Ontario Trucker’s WSIB Premiums to Increase in 2013

TORONTO — The Ontario Workplace Safety and Insurance Board (WSIB) announced an increase in premium rates paid by employers of 2.5 percent yesterday.

The rate increase, which affects the trucking, warehousing and courier sectors, takes effect in 2013.

The increase is lower than what was discussed in meetings earlier this year, when officials with WSIB were looking for a new revenue strategy to address the board’s “ballooning unfunded liability,” the Ontario Trucking Association (OTA) said in a statement yesterday.

“The members aren’t usually impressed when we tell them it could have been worse,” OTA president David Bradley said. “But we do feel that the consultative approach taken by new WSIB chair, Elizabeth Witmer was constructive; she clearly understands that employers in the trucking sector and elsewhere have little breathing space when it comes to increased payroll costs in the current economic environment. She is someone we can work with.”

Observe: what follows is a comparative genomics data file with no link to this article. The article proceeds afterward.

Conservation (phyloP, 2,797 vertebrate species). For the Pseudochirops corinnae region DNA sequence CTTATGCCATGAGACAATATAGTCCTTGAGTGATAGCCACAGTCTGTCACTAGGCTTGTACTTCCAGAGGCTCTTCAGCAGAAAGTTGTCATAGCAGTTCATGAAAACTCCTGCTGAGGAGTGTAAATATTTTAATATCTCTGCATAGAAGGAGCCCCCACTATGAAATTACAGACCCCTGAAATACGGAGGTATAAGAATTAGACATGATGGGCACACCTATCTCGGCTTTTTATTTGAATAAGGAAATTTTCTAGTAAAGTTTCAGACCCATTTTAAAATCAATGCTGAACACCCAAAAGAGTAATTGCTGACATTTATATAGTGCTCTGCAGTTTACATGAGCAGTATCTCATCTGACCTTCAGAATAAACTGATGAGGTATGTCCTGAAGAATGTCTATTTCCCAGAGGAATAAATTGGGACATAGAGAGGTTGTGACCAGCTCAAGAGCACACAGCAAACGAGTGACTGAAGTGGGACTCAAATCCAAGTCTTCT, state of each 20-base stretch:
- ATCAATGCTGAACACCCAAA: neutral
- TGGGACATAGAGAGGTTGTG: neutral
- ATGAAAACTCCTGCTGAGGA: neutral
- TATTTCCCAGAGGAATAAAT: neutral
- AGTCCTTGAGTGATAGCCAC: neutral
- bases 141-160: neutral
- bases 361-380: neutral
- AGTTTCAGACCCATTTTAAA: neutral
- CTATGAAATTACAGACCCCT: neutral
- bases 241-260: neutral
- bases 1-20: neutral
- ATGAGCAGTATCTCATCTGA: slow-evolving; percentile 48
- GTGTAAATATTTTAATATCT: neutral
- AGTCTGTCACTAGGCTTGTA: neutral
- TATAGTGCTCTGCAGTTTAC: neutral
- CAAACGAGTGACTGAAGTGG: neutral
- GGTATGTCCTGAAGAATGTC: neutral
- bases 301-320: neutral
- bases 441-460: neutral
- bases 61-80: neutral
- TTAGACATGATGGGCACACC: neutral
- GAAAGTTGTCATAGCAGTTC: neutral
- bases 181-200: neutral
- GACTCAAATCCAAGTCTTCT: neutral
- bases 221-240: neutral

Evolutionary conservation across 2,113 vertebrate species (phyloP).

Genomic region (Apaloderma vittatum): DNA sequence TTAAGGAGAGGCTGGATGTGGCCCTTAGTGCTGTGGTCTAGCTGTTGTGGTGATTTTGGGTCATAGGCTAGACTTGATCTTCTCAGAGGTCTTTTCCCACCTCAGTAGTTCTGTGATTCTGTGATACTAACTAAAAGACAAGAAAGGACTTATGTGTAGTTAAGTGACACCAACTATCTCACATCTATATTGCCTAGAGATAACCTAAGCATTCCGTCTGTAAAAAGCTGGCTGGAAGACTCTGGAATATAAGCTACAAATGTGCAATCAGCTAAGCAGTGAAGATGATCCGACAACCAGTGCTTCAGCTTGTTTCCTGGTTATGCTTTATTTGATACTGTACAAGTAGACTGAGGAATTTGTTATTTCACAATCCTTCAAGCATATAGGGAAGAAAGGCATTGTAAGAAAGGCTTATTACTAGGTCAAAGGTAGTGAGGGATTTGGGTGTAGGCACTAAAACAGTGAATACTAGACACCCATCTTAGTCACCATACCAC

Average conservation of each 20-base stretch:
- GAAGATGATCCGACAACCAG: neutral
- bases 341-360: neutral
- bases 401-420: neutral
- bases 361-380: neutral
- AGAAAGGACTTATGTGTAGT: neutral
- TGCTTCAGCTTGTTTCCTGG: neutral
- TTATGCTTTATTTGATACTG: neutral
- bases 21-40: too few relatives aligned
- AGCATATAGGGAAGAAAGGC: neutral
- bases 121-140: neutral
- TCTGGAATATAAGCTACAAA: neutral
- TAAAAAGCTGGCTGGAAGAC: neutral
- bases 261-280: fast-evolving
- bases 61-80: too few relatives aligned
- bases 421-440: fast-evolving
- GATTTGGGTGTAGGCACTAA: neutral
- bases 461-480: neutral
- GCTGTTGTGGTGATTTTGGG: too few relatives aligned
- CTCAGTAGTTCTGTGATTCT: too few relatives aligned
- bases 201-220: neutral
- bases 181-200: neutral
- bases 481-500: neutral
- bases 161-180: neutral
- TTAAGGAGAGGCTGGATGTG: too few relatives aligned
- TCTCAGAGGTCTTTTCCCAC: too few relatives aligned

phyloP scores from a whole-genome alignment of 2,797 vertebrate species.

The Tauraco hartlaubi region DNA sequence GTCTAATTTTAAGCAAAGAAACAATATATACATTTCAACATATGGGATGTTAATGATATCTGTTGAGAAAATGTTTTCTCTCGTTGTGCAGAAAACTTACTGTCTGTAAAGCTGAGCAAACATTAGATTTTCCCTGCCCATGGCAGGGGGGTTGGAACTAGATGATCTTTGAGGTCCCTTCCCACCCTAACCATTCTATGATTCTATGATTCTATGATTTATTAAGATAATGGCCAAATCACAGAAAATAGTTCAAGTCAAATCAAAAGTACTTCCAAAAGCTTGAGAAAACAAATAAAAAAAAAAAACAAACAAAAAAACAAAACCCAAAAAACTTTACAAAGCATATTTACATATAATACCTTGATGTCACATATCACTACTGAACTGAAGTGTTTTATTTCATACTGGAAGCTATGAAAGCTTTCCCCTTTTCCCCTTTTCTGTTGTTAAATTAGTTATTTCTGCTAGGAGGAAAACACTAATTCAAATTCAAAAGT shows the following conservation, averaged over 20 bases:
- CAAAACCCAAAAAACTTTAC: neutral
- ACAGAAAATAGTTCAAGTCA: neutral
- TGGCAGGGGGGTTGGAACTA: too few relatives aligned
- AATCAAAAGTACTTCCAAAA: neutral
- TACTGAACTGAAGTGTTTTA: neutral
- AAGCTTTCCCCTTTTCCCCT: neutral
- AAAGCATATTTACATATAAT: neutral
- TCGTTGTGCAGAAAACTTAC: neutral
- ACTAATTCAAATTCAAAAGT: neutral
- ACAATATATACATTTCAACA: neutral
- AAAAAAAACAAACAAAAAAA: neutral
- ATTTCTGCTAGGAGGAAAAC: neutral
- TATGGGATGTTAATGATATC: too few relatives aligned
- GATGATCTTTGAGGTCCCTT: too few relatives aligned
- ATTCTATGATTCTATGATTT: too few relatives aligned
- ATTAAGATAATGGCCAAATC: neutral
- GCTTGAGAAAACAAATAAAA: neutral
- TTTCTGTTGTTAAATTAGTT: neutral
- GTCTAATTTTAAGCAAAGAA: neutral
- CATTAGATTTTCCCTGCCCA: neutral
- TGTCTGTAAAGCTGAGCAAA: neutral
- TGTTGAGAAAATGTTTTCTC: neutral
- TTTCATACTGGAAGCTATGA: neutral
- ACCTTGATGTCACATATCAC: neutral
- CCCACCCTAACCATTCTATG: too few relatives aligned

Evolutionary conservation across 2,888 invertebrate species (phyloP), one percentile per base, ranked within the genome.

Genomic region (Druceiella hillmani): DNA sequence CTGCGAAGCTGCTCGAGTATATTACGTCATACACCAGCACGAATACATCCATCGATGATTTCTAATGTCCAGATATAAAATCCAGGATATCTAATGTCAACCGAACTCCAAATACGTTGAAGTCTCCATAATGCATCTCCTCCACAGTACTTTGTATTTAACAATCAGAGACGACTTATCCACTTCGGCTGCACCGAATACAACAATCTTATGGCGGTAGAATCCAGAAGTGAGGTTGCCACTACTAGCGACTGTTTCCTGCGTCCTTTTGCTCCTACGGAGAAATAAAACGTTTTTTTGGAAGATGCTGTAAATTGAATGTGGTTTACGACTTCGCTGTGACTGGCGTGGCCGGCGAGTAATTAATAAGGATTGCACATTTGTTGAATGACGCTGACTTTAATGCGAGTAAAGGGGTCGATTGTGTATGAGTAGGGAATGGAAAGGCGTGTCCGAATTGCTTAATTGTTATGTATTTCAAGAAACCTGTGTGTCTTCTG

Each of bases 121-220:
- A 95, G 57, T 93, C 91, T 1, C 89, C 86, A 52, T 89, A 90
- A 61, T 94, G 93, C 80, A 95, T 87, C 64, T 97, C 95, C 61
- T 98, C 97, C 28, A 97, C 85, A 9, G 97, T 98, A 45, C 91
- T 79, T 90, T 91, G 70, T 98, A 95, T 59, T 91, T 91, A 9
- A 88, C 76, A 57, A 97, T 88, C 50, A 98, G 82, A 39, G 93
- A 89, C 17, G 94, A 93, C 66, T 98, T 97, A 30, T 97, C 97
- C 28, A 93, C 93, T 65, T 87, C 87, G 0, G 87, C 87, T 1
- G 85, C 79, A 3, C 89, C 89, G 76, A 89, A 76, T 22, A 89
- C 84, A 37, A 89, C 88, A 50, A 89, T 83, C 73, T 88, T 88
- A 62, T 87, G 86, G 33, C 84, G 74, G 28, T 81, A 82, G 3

There’s still work to be done, Bradley said. “The WSIB will need to continue to work with us to mitigate the need for further increases in future years; the WSIB’s focus needs to be as much or more on what can be done to control costs as to find revenue.”

The OTA said it has been engaged on policy review projects undertaken by the WSIB including the Jim Thomas Benefits Policy Review and stakeholder consultation on employer classification, rate setting and experience rating led by special advisor Douglas Stanley.

The association also acknowledged an announcement from Ontario labour minister, Linda Jeffrey, from earlier this week that the provincial government would be moving forward with two amendments to the Workplace Safety and Insurance Act (WSIA) (once the Legislature returns to business) that she says will help promote the long-term stability of the workers’ compensation system.

One of the proposed changes to the WSIA would, if passed, allow the Workplace Safety and Insurance Board (WSIB) to review loss of earnings benefits after 72 months. Currently, benefits are generally ‘locked in’ after 72 months, even if an injured worker’s condition improves or they rejoin the workforce. Ontario is the only province in Canada to ‘lock in’ Loss of Earnings benefits after 72 months.

“If this gets introduced and passes, it will be a positive change,” says Bradley. “But, it does not negate the need for a more thorough review of the WSIB’s costs.”

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